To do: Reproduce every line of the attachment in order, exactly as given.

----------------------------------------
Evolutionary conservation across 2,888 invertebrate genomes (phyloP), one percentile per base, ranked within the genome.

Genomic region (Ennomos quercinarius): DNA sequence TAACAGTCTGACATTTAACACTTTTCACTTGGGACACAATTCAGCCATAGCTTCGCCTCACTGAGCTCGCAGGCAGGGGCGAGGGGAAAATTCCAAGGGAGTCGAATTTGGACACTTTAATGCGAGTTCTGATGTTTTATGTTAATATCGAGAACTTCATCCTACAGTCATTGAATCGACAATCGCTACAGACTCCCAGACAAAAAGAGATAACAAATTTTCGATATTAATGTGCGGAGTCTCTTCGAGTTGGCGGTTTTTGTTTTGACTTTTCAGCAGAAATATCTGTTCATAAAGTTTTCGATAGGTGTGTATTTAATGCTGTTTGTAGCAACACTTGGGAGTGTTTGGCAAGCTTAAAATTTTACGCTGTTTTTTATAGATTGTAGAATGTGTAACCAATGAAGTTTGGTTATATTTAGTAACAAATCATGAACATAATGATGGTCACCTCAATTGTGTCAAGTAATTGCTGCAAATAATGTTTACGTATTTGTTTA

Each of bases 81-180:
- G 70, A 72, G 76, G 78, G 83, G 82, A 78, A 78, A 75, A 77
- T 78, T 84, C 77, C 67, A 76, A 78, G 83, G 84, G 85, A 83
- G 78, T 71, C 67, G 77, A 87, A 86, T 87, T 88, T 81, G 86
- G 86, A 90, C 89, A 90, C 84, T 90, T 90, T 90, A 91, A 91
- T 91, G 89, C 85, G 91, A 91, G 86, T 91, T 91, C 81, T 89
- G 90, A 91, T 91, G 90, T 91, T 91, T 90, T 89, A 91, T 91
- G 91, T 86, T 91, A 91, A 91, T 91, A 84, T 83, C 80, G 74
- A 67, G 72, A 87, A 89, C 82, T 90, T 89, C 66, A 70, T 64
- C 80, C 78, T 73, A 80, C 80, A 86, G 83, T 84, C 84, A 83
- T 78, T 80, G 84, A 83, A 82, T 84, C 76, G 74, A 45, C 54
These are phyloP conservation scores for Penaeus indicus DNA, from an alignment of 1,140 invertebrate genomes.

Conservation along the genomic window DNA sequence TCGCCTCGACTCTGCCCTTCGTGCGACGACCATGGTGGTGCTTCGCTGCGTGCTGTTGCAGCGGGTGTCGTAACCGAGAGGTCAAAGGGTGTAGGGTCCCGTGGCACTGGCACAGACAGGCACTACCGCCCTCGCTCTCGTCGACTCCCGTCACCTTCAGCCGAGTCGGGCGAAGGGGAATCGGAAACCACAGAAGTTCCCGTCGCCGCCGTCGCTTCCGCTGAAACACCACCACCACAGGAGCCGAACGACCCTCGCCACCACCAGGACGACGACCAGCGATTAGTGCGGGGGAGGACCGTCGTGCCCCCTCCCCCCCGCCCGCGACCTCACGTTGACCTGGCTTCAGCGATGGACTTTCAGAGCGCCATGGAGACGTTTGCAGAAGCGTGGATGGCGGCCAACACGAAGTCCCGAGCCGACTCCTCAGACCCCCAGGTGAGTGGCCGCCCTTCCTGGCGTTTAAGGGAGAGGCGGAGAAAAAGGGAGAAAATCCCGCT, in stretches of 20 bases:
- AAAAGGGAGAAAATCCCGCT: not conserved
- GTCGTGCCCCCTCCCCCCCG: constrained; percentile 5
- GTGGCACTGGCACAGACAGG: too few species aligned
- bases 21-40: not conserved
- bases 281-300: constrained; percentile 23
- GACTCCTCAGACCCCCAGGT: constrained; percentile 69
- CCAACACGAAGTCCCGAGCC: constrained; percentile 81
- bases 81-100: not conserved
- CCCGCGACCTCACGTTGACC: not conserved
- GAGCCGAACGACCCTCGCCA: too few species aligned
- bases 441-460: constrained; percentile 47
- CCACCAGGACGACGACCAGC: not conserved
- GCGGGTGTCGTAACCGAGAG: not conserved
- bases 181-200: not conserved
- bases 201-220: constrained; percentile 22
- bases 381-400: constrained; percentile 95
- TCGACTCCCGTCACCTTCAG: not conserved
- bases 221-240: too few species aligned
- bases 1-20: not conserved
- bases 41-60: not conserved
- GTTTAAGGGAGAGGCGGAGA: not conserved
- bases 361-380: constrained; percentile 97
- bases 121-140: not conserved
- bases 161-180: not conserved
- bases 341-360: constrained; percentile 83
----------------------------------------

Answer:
Evolutionary conservation across 2,888 invertebrate genomes (phyloP), one percentile per base, ranked within the genome.

Genomic region (Ennomos quercinarius): DNA sequence TAACAGTCTGACATTTAACACTTTTCACTTGGGACACAATTCAGCCATAGCTTCGCCTCACTGAGCTCGCAGGCAGGGGCGAGGGGAAAATTCCAAGGGAGTCGAATTTGGACACTTTAATGCGAGTTCTGATGTTTTATGTTAATATCGAGAACTTCATCCTACAGTCATTGAATCGACAATCGCTACAGACTCCCAGACAAAAAGAGATAACAAATTTTCGATATTAATGTGCGGAGTCTCTTCGAGTTGGCGGTTTTTGTTTTGACTTTTCAGCAGAAATATCTGTTCATAAAGTTTTCGATAGGTGTGTATTTAATGCTGTTTGTAGCAACACTTGGGAGTGTTTGGCAAGCTTAAAATTTTACGCTGTTTTTTATAGATTGTAGAATGTGTAACCAATGAAGTTTGGTTATATTTAGTAACAAATCATGAACATAATGATGGTCACCTCAATTGTGTCAAGTAATTGCTGCAAATAATGTTTACGTATTTGTTTA

Each of bases 81-180:
- G 70, A 72, G 76, G 78, G 83, G 82, A 78, A 78, A 75, A 77
- T 78, T 84, C 77, C 67, A 76, A 78, G 83, G 84, G 85, A 83
- G 78, T 71, C 67, G 77, A 87, A 86, T 87, T 88, T 81, G 86
- G 86, A 90, C 89, A 90, C 84, T 90, T 90, T 90, A 91, A 91
- T 91, G 89, C 85, G 91, A 91, G 86, T 91, T 91, C 81, T 89
- G 90, A 91, T 91, G 90, T 91, T 91, T 90, T 89, A 91, T 91
- G 91, T 86, T 91, A 91, A 91, T 91, A 84, T 83, C 80, G 74
- A 67, G 72, A 87, A 89, C 82, T 90, T 89, C 66, A 70, T 64
- C 80, C 78, T 73, A 80, C 80, A 86, G 83, T 84, C 84, A 83
- T 78, T 80, G 84, A 83, A 82, T 84, C 76, G 74, A 45, C 54
These are phyloP conservation scores for Penaeus indicus DNA, from an alignment of 1,140 invertebrate genomes.

Conservation along the genomic window DNA sequence TCGCCTCGACTCTGCCCTTCGTGCGACGACCATGGTGGTGCTTCGCTGCGTGCTGTTGCAGCGGGTGTCGTAACCGAGAGGTCAAAGGGTGTAGGGTCCCGTGGCACTGGCACAGACAGGCACTACCGCCCTCGCTCTCGTCGACTCCCGTCACCTTCAGCCGAGTCGGGCGAAGGGGAATCGGAAACCACAGAAGTTCCCGTCGCCGCCGTCGCTTCCGCTGAAACACCACCACCACAGGAGCCGAACGACCCTCGCCACCACCAGGACGACGACCAGCGATTAGTGCGGGGGAGGACCGTCGTGCCCCCTCCCCCCCGCCCGCGACCTCACGTTGACCTGGCTTCAGCGATGGACTTTCAGAGCGCCATGGAGACGTTTGCAGAAGCGTGGATGGCGGCCAACACGAAGTCCCGAGCCGACTCCTCAGACCCCCAGGTGAGTGGCCGCCCTTCCTGGCGTTTAAGGGAGAGGCGGAGAAAAAGGGAGAAAATCCCGCT, in stretches of 20 bases:
- AAAAGGGAGAAAATCCCGCT: not conserved
- GTCGTGCCCCCTCCCCCCCG: constrained; percentile 5
- GTGGCACTGGCACAGACAGG: too few species aligned
- bases 21-40: not conserved
- bases 281-300: constrained; percentile 23
- GACTCCTCAGACCCCCAGGT: constrained; percentile 69
- CCAACACGAAGTCCCGAGCC: constrained; percentile 81
- bases 81-100: not conserved
- CCCGCGACCTCACGTTGACC: not conserved
- GAGCCGAACGACCCTCGCCA: too few species aligned
- bases 441-460: constrained; percentile 47
- CCACCAGGACGACGACCAGC: not conserved
- GCGGGTGTCGTAACCGAGAG: not conserved
- bases 181-200: not conserved
- bases 201-220: constrained; percentile 22
- bases 381-400: constrained; percentile 95
- TCGACTCCCGTCACCTTCAG: not conserved
- bases 221-240: too few species aligned
- bases 1-20: not conserved
- bases 41-60: not conserved
- GTTTAAGGGAGAGGCGGAGA: not conserved
- bases 361-380: constrained; percentile 97
- bases 121-140: not conserved
- bases 161-180: not conserved
- bases 341-360: constrained; percentile 83